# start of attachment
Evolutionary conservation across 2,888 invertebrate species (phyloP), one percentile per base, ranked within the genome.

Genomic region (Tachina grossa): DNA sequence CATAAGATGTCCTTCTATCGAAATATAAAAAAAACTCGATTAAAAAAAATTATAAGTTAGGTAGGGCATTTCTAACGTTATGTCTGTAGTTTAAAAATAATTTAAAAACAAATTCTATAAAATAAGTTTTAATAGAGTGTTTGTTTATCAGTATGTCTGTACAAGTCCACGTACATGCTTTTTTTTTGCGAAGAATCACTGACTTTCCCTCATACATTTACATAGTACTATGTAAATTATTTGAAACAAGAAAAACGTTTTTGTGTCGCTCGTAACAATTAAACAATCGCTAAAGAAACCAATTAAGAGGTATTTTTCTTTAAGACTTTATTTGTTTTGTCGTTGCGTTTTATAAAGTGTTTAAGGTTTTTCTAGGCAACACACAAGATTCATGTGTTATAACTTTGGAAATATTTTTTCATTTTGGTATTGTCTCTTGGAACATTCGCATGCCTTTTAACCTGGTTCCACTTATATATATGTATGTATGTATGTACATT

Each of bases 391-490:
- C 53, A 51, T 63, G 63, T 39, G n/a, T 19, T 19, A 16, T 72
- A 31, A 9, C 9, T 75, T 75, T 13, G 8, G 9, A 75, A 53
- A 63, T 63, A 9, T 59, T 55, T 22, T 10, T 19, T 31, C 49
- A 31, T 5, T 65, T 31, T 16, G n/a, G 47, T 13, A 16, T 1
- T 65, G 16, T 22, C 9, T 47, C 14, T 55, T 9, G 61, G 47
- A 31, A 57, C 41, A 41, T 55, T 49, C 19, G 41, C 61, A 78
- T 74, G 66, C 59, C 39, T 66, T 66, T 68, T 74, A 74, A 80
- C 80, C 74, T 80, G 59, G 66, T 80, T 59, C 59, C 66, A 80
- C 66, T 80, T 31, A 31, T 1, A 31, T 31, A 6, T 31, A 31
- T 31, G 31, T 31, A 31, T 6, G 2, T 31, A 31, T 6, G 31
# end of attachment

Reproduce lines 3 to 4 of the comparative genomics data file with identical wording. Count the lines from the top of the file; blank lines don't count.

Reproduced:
Each of bases 391-490:
- C 53, A 51, T 63, G 63, T 39, G n/a, T 19, T 19, A 16, T 72